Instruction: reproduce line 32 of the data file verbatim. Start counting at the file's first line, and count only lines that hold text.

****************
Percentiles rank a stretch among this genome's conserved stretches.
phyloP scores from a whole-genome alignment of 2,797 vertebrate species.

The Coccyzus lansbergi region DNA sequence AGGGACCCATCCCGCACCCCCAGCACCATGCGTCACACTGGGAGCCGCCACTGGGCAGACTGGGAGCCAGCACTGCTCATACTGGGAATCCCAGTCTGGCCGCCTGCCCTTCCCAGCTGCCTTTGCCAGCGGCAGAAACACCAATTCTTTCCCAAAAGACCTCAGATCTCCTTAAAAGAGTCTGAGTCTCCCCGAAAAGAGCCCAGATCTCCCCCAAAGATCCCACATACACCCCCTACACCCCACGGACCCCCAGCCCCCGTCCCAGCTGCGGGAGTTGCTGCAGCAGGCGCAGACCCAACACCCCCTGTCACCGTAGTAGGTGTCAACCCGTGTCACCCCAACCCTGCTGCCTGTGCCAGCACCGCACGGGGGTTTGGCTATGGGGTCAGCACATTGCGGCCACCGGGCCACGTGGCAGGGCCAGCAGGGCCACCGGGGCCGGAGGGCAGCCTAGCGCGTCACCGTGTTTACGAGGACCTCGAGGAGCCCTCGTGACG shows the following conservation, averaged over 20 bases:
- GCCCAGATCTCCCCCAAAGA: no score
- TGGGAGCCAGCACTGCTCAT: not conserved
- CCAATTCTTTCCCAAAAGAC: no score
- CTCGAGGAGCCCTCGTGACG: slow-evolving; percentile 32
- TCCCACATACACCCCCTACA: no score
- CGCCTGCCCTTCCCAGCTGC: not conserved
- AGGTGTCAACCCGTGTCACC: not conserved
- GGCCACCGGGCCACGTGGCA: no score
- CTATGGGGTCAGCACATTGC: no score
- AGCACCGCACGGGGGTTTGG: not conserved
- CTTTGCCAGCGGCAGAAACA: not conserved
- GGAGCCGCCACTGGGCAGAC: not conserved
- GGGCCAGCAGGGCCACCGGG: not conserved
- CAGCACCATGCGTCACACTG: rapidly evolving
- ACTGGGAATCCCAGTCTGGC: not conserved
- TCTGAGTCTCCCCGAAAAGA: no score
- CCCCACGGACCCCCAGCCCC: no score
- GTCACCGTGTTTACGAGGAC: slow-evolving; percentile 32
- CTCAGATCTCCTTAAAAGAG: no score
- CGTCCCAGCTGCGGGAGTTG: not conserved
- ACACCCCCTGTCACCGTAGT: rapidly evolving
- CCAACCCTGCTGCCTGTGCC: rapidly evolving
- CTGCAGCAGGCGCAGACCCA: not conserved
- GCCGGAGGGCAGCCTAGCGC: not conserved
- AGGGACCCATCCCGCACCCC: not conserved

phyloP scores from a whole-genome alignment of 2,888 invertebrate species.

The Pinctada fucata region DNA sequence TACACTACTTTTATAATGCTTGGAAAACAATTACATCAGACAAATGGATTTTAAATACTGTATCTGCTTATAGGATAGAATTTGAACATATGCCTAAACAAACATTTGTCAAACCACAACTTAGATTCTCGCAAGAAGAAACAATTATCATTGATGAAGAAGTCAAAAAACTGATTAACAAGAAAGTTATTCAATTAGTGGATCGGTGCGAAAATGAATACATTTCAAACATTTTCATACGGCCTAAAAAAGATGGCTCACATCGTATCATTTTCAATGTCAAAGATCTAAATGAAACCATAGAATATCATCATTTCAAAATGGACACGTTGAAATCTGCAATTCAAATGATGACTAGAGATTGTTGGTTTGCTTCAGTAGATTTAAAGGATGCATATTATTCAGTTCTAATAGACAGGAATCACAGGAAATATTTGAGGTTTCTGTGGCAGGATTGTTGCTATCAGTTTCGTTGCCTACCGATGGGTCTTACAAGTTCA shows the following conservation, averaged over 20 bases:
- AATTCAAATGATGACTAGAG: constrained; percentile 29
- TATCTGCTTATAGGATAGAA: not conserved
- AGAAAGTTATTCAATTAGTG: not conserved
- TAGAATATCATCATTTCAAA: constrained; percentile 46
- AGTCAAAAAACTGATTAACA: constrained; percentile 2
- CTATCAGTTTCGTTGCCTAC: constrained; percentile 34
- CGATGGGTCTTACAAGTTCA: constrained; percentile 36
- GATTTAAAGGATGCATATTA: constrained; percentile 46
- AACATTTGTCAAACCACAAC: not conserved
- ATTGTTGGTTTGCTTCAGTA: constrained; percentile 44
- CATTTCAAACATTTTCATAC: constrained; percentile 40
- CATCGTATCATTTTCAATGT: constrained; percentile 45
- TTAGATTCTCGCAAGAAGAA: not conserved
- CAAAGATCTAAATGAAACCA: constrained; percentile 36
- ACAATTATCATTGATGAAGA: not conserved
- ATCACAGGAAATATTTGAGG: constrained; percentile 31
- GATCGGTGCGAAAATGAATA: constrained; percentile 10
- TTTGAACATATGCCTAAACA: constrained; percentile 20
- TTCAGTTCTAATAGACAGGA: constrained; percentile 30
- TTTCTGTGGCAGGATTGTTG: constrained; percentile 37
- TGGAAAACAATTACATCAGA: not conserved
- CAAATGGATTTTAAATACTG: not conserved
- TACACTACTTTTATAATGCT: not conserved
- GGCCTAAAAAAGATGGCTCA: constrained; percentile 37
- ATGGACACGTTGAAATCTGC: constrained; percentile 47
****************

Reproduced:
- TATCTGCTTATAGGATAGAA: not conserved